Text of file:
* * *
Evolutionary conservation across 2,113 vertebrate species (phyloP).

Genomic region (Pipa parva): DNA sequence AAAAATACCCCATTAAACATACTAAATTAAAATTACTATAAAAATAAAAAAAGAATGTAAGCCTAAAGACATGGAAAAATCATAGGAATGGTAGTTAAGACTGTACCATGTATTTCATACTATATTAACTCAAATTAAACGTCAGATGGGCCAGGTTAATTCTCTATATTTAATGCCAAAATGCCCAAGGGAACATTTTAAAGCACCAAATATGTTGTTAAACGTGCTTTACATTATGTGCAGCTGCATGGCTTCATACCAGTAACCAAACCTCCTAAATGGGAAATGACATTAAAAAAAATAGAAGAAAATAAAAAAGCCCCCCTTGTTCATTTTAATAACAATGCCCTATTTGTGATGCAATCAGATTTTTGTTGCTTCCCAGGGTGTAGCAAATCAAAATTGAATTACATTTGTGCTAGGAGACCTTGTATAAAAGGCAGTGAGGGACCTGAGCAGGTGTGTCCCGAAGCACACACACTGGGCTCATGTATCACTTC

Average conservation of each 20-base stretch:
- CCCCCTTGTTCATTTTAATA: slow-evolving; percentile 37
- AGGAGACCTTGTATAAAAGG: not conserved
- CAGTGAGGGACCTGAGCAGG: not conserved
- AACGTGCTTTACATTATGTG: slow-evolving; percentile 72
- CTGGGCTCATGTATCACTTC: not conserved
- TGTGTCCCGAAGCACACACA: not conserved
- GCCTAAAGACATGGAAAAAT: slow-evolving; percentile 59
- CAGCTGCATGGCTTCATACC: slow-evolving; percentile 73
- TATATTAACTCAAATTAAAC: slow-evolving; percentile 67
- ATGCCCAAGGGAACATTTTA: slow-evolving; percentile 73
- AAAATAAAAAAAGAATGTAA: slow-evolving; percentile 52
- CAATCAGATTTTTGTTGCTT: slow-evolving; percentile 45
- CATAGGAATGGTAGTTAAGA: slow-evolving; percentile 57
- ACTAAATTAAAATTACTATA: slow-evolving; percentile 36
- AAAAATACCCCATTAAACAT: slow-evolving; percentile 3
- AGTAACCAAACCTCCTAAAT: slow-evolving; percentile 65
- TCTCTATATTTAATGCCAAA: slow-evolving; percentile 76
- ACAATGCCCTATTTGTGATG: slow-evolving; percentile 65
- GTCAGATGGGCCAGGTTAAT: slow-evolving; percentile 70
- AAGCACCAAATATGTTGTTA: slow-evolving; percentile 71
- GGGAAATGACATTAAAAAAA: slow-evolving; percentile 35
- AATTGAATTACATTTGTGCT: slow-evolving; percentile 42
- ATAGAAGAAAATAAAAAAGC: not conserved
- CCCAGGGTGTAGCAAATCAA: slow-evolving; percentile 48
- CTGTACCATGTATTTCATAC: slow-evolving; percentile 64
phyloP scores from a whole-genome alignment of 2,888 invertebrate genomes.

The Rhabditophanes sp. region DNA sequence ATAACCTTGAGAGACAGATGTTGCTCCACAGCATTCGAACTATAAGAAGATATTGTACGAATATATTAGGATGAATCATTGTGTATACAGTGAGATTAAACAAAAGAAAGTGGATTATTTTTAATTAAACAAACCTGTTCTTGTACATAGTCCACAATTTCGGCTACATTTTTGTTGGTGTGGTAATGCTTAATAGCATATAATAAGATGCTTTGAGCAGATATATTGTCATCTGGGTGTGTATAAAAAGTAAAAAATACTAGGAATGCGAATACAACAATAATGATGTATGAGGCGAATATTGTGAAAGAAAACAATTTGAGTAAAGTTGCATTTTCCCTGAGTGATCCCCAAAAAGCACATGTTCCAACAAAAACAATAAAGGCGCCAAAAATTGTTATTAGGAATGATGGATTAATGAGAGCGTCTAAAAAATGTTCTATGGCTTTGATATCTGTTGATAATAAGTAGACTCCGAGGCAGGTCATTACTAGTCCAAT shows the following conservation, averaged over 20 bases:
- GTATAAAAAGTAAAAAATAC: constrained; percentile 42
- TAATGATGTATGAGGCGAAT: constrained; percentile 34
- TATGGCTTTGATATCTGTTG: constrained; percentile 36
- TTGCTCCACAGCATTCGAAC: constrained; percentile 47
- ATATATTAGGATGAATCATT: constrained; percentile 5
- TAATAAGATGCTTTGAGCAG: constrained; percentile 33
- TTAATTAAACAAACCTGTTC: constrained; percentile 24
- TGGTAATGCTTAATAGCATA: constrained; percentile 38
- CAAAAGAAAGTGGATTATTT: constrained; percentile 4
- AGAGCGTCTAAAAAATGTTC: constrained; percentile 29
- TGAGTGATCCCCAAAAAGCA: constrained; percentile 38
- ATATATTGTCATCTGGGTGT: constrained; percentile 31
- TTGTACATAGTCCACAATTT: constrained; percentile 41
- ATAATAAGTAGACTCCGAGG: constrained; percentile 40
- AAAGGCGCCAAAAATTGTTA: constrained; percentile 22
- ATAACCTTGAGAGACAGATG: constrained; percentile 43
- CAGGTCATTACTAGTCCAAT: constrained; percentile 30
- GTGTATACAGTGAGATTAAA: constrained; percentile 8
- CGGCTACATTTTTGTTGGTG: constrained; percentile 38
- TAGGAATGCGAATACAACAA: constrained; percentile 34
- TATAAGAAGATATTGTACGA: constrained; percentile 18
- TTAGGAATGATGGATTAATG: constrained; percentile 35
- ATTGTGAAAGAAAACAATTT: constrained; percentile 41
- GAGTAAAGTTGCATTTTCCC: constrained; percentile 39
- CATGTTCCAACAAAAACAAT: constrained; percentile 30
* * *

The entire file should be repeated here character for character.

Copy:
Evolutionary conservation across 2,113 vertebrate species (phyloP).

Genomic region (Pipa parva): DNA sequence AAAAATACCCCATTAAACATACTAAATTAAAATTACTATAAAAATAAAAAAAGAATGTAAGCCTAAAGACATGGAAAAATCATAGGAATGGTAGTTAAGACTGTACCATGTATTTCATACTATATTAACTCAAATTAAACGTCAGATGGGCCAGGTTAATTCTCTATATTTAATGCCAAAATGCCCAAGGGAACATTTTAAAGCACCAAATATGTTGTTAAACGTGCTTTACATTATGTGCAGCTGCATGGCTTCATACCAGTAACCAAACCTCCTAAATGGGAAATGACATTAAAAAAAATAGAAGAAAATAAAAAAGCCCCCCTTGTTCATTTTAATAACAATGCCCTATTTGTGATGCAATCAGATTTTTGTTGCTTCCCAGGGTGTAGCAAATCAAAATTGAATTACATTTGTGCTAGGAGACCTTGTATAAAAGGCAGTGAGGGACCTGAGCAGGTGTGTCCCGAAGCACACACACTGGGCTCATGTATCACTTC

Average conservation of each 20-base stretch:
- CCCCCTTGTTCATTTTAATA: slow-evolving; percentile 37
- AGGAGACCTTGTATAAAAGG: not conserved
- CAGTGAGGGACCTGAGCAGG: not conserved
- AACGTGCTTTACATTATGTG: slow-evolving; percentile 72
- CTGGGCTCATGTATCACTTC: not conserved
- TGTGTCCCGAAGCACACACA: not conserved
- GCCTAAAGACATGGAAAAAT: slow-evolving; percentile 59
- CAGCTGCATGGCTTCATACC: slow-evolving; percentile 73
- TATATTAACTCAAATTAAAC: slow-evolving; percentile 67
- ATGCCCAAGGGAACATTTTA: slow-evolving; percentile 73
- AAAATAAAAAAAGAATGTAA: slow-evolving; percentile 52
- CAATCAGATTTTTGTTGCTT: slow-evolving; percentile 45
- CATAGGAATGGTAGTTAAGA: slow-evolving; percentile 57
- ACTAAATTAAAATTACTATA: slow-evolving; percentile 36
- AAAAATACCCCATTAAACAT: slow-evolving; percentile 3
- AGTAACCAAACCTCCTAAAT: slow-evolving; percentile 65
- TCTCTATATTTAATGCCAAA: slow-evolving; percentile 76
- ACAATGCCCTATTTGTGATG: slow-evolving; percentile 65
- GTCAGATGGGCCAGGTTAAT: slow-evolving; percentile 70
- AAGCACCAAATATGTTGTTA: slow-evolving; percentile 71
- GGGAAATGACATTAAAAAAA: slow-evolving; percentile 35
- AATTGAATTACATTTGTGCT: slow-evolving; percentile 42
- ATAGAAGAAAATAAAAAAGC: not conserved
- CCCAGGGTGTAGCAAATCAA: slow-evolving; percentile 48
- CTGTACCATGTATTTCATAC: slow-evolving; percentile 64
phyloP scores from a whole-genome alignment of 2,888 invertebrate genomes.

The Rhabditophanes sp. region DNA sequence ATAACCTTGAGAGACAGATGTTGCTCCACAGCATTCGAACTATAAGAAGATATTGTACGAATATATTAGGATGAATCATTGTGTATACAGTGAGATTAAACAAAAGAAAGTGGATTATTTTTAATTAAACAAACCTGTTCTTGTACATAGTCCACAATTTCGGCTACATTTTTGTTGGTGTGGTAATGCTTAATAGCATATAATAAGATGCTTTGAGCAGATATATTGTCATCTGGGTGTGTATAAAAAGTAAAAAATACTAGGAATGCGAATACAACAATAATGATGTATGAGGCGAATATTGTGAAAGAAAACAATTTGAGTAAAGTTGCATTTTCCCTGAGTGATCCCCAAAAAGCACATGTTCCAACAAAAACAATAAAGGCGCCAAAAATTGTTATTAGGAATGATGGATTAATGAGAGCGTCTAAAAAATGTTCTATGGCTTTGATATCTGTTGATAATAAGTAGACTCCGAGGCAGGTCATTACTAGTCCAAT shows the following conservation, averaged over 20 bases:
- GTATAAAAAGTAAAAAATAC: constrained; percentile 42
- TAATGATGTATGAGGCGAAT: constrained; percentile 34
- TATGGCTTTGATATCTGTTG: constrained; percentile 36
- TTGCTCCACAGCATTCGAAC: constrained; percentile 47
- ATATATTAGGATGAATCATT: constrained; percentile 5
- TAATAAGATGCTTTGAGCAG: constrained; percentile 33
- TTAATTAAACAAACCTGTTC: constrained; percentile 24
- TGGTAATGCTTAATAGCATA: constrained; percentile 38
- CAAAAGAAAGTGGATTATTT: constrained; percentile 4
- AGAGCGTCTAAAAAATGTTC: constrained; percentile 29
- TGAGTGATCCCCAAAAAGCA: constrained; percentile 38
- ATATATTGTCATCTGGGTGT: constrained; percentile 31
- TTGTACATAGTCCACAATTT: constrained; percentile 41
- ATAATAAGTAGACTCCGAGG: constrained; percentile 40
- AAAGGCGCCAAAAATTGTTA: constrained; percentile 22
- ATAACCTTGAGAGACAGATG: constrained; percentile 43
- CAGGTCATTACTAGTCCAAT: constrained; percentile 30
- GTGTATACAGTGAGATTAAA: constrained; percentile 8
- CGGCTACATTTTTGTTGGTG: constrained; percentile 38
- TAGGAATGCGAATACAACAA: constrained; percentile 34
- TATAAGAAGATATTGTACGA: constrained; percentile 18
- TTAGGAATGATGGATTAATG: constrained; percentile 35
- ATTGTGAAAGAAAACAATTT: constrained; percentile 41
- GAGTAAAGTTGCATTTTCCC: constrained; percentile 39
- CATGTTCCAACAAAAACAAT: constrained; percentile 30